However, that hasn’t stopped him one bit when playing against Israeli league competition, in which he has excelled. Just this week, Avdija dominated play for Maccabi Tel Aviv versus Hapoel Holon, clocking in with over 30 minutes played, 14 points, seven boards, three assists and three blocked shots. Not a bad day’s work for an 18-year old playing with men up to 10-plus years his senior.
Certainly, the Israeli league isn’t the NBA, but it’s surely a terrific litmus test for an up-and-coming player. Indeed, if Avdija could produce the same numbers in the Euroleague he would be the No. 1 pick in the upcoming NBA Draft, but the reality is that there are many other considerations that come into play in continental competition, where Maccabi Tel Aviv sits with an 8-4 record after 12 games.
Doncic was dominating play at the Euroleague level as well as the Spanish ACB League before being drafted, but one cannot make a comparison between the situations. Doncic also led Slovenia to the Eurobasket championship in 2017, but again he was brought up in a Real Madrid system from an early age and signed a contract with the Spanish powerhouse in 2012 when he was just 13 years old.
Avdija will now be taking on an even larger role with Maccabi as the injury bug has ravaged the yellow-and-blue.
With point guard John Dibartolomeo out for six months, effectively for the balance of the season, Nate Wolters on the shelf for six weeks, plus Omri Casspi out for at least another two weeks in a best case scenario, Avdija will be given every chance to shine both at home in domestic play as well as in Europe.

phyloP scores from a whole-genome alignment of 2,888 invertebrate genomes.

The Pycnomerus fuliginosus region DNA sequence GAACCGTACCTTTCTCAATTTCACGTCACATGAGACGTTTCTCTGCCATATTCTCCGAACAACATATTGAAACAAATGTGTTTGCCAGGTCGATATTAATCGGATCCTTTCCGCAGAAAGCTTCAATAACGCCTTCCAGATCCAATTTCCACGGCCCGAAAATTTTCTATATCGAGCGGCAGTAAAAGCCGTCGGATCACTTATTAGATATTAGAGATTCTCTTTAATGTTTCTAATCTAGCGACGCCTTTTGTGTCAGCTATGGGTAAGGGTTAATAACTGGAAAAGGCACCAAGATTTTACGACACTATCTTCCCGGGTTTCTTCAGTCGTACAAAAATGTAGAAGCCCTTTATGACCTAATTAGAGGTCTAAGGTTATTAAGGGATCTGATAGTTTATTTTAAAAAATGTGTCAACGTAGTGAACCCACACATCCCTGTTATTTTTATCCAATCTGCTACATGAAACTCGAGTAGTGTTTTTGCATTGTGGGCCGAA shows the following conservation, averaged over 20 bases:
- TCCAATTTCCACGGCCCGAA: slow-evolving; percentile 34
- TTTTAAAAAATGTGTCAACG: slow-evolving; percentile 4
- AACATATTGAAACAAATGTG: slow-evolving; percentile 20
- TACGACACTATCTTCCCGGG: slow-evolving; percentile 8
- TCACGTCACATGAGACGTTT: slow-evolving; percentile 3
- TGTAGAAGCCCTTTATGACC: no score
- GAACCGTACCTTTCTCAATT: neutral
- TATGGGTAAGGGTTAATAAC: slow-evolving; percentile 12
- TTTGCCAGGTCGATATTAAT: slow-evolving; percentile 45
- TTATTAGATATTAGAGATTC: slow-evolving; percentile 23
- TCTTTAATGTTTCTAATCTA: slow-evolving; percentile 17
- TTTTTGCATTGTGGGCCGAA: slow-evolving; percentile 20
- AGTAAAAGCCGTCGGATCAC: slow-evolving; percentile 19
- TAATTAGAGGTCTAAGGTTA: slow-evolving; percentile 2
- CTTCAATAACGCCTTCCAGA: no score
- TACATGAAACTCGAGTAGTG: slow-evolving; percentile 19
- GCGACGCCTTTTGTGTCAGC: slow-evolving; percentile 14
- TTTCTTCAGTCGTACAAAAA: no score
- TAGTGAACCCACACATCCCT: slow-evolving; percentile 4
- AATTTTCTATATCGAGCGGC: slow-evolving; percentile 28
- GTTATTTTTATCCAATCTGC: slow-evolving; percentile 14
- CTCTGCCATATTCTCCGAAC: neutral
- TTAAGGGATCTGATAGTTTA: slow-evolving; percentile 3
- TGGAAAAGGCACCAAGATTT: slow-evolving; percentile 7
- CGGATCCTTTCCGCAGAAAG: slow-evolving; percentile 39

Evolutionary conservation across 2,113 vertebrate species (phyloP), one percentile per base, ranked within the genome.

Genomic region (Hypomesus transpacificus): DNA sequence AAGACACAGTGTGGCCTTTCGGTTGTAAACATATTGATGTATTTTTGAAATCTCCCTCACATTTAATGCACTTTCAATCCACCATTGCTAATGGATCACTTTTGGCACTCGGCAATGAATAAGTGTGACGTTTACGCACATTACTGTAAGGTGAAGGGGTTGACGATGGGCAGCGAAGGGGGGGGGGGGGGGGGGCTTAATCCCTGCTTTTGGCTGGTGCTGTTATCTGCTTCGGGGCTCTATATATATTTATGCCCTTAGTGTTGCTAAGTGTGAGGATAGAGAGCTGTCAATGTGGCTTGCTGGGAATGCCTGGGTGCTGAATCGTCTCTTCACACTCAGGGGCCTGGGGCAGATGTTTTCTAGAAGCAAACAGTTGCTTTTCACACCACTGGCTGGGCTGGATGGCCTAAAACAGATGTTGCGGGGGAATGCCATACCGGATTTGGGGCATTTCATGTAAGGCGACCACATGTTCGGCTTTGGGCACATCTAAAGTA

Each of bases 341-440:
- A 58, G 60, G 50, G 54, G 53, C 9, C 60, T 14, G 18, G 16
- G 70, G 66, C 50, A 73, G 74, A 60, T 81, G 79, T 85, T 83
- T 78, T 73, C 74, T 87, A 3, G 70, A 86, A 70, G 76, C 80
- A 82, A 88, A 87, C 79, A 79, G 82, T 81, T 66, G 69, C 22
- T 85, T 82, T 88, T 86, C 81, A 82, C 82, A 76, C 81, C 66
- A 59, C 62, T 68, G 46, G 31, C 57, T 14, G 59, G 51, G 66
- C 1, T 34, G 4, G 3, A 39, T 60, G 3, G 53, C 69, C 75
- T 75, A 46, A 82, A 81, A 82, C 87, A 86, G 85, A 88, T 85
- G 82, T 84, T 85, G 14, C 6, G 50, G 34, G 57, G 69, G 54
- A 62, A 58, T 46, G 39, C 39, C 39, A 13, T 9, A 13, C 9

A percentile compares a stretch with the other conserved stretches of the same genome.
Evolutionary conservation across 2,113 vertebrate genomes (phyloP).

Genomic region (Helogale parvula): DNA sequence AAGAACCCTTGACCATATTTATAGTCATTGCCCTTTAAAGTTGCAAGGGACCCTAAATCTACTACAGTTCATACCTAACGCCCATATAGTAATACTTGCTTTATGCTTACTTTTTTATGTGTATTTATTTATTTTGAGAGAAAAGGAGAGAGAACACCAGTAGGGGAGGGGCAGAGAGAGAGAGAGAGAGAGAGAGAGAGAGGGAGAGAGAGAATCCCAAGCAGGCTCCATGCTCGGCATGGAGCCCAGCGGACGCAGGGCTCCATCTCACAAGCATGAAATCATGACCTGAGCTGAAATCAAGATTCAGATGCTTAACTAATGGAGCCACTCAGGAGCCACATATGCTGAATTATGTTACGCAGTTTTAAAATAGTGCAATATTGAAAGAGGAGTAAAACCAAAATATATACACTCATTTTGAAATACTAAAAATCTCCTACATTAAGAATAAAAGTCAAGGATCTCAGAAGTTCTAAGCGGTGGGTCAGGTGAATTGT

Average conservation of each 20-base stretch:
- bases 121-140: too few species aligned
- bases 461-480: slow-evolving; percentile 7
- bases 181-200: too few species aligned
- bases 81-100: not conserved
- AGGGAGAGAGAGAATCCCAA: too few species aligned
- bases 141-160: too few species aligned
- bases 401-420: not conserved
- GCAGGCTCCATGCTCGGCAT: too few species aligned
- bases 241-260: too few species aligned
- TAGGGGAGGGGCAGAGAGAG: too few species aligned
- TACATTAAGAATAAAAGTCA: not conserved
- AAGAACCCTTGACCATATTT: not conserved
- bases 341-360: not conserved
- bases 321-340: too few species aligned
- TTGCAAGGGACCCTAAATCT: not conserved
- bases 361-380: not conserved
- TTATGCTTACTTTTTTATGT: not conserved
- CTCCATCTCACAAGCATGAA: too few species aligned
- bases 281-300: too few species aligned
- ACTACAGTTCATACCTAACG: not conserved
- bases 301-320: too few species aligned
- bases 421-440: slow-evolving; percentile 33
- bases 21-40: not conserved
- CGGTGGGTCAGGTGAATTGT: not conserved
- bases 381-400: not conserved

With the ability to play multiple positions in an ever-changing game, Avdija is already being counted on by his teammates and management alike.
Veteran center Othello Hunter made it abundantly clear after the Holon game that he believes in all of the players who are on the team and doesn’t think Maccabi needs to bring anyone else in. All-Star guard Scottie Wilbekin also said that he has complete faith that the current personnel can step up, while coach Ioannis Sfairopoulos said that with the players on the roster, his team can battle it out in the Euroleague.
Reading between the lines, that’s a lot of faith being put into Avdija and he knows it.
As he left the arena the other night, Avdija stopped to talk to reporters and stated that he will give his best. This will be his biggest challenge to date and he knows it, as do all of the NBA scouts, general managers, teammates and fans. If the game against Holon is any indication, then one does not need to worry – Avdija is poised to thrive under the pressure, this season and beyond. 
Joshua Halickman, the Sports Rabbi, covers Israeli sports and organizes Israel sports adventures for tourists and residents ( Follow the Sports Rabbi on Twitter @thesportsrabbi or feel free to contact the Sports Rabbi at